Trump’s immigrant raids go into overdrive

US president Donald Trump is turning the screws on immigrants across the country.

In the week prior to 10 February, Immigration and Customs Enforcement (ICE) agents arrested nearly 700 people in raids in at least 12 states: Arizona, California, New York, Georgia, North and South Carolina, Illinois, Indiana, Kansas, Kentucky, Missouri and Wisconsin.

Trump tweeted after the raids, “The crackdown on illegal criminals is merely the keeping of my campaign promise. Gang members, drug dealers & others are being removed!” This is a falsehood, like most Trump tweets.

An executive order expanded the group of immigrants prioritised for deportation to include anyone found guilty of any crime, and even those accused of crimes but not convicted.

An example was Guadalupe Garcia de Rayos, arrested on 8 February and deported to Mexico, leaving a husband and two teenage children behind. She had been living in the US for 21 years. Hundreds of supporters protested her removal by surrounding the van carrying her away. Her “crime” was a felony conviction in 2008 for using a false social security number to get a job. Her 2008 arrest was at the hands of a notoriously racist Arizona sheriff, Joseph Arpaio, known for leading mass round-ups of undocumented workers and subjecting them to humiliating public treatment before deporting them.

After her conviction, she was required to check in with ICE annually, which she did. But she was allowed to stay in the US, work and raise her children with her husband. She had gone to ICE for her yearly check-in when she was arrested and deported. Guadalupe’s husband, Aaron, told the progressive news site Democracy Now!:

“Back in 2008 … my son, he was around eight years old. He saw how his mom was taken away from him, handcuffed. Now, that’s traumatising for a kid that is eight years old who doesn’t know what’s going on. Why is police going into their house and took their mom away? … We’ve been suffering a lot, and now we’re suffering because of Trump.”

Undocumented workers, by definition, have no papers to present to obtain employment. So the great majority – millions – have to use false documents of one kind or another. Others are hired on low wages “under the table”.

One of the protesters trying to block the deportation of Guadalupe said on TV: “Stop the kidnapping of Lupita [Guadalupe], so she can be back with her family. I’m here because it’s Lupita, tomorrow it may be my mum, and the next day it might be your mum”.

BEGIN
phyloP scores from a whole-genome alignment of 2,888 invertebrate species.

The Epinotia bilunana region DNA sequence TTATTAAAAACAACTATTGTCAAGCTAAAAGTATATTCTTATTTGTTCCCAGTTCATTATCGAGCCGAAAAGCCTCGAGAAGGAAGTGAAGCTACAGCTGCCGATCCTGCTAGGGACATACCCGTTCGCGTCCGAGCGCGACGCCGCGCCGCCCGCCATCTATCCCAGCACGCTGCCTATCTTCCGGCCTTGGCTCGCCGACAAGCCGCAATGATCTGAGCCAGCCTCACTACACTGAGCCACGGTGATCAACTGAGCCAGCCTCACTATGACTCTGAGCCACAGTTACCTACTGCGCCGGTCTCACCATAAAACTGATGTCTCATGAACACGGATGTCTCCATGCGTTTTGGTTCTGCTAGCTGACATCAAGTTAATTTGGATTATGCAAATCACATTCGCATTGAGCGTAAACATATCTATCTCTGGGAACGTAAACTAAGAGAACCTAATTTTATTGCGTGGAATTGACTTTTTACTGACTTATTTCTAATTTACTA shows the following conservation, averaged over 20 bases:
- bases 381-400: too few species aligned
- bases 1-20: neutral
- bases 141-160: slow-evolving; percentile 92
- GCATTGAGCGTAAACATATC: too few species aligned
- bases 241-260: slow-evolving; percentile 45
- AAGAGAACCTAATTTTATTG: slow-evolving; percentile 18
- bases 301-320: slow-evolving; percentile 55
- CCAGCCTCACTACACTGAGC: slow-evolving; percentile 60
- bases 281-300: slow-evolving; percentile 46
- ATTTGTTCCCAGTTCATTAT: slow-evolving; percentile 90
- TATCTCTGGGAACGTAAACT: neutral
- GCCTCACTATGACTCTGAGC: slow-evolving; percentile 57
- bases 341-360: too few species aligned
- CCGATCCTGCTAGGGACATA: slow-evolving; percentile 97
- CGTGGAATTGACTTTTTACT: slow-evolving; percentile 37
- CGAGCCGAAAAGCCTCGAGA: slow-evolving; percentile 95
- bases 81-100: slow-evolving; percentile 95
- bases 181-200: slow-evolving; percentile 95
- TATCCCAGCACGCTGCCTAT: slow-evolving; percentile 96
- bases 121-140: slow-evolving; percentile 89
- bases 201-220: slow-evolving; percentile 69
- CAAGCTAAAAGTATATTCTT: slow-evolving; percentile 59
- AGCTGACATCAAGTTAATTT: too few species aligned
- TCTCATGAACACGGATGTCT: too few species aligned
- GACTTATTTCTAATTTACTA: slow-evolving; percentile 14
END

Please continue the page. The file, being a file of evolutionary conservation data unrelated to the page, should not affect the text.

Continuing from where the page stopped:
Guadalupe’s daughter Jacqueline said at the demonstration, “I’m going to keep fighting for my mum and for the other families that are going through the same thing, because this is unfair”.

Her son Angel added, “We want her back, back in our arms. We want her back over here where she belongs. She belongs with us. And we’re going to keep on fighting. We’re not going to stop”.

ICE says that these raids are “routine” and were put in place by Barack Obama. It has a point. Obama did create the machinery for what is now happening. But Trump is using that machinery to go much further. While more than 2.5 million people were deported under Obama’s reign, more than the sum of all previous presidents, earning him the title of “Deporter in Chief”, Trump is vowing to increase the number significantly.

One favourite line from the Democratic and Republican politicians who favour criminalising the undocumented is: “They should have played by the rules and come into the country legally”. But it is almost impossible for Mexican and Central American workers fleeing the economic ravages caused by US imperialist exploitation, and the crime wave resulting from the US “war on drugs”, to get papers to come to the US. The waiting lists are so long it can take 20 years.

Even the best proposals of the capitalist politicians for immigration reform completely ignore any reform of the racist “rules” that make legal immigration impossible for most Mexicans.

This whole set-up has for years been useful for US industries that exploit undocumented workers. Because they have no rights as citizens, and can be deported at any time, these workers are forced to accept substandard wages and working conditions. The mass deportations under Obama and the anti-immigrant hysteria whipped up by Trump have made conditions for these workers even more precarious.

Californian capitalist farmers have warned against carrying Trump’s racist scapegoating too far. They fear they will have to hire workers at higher wages with better conditions if too many undocumented workers are deported or flee in fear. They do like the effects of Trump’s campaign in intimidating their workers, but they want to keep it at “just right” levels – for them.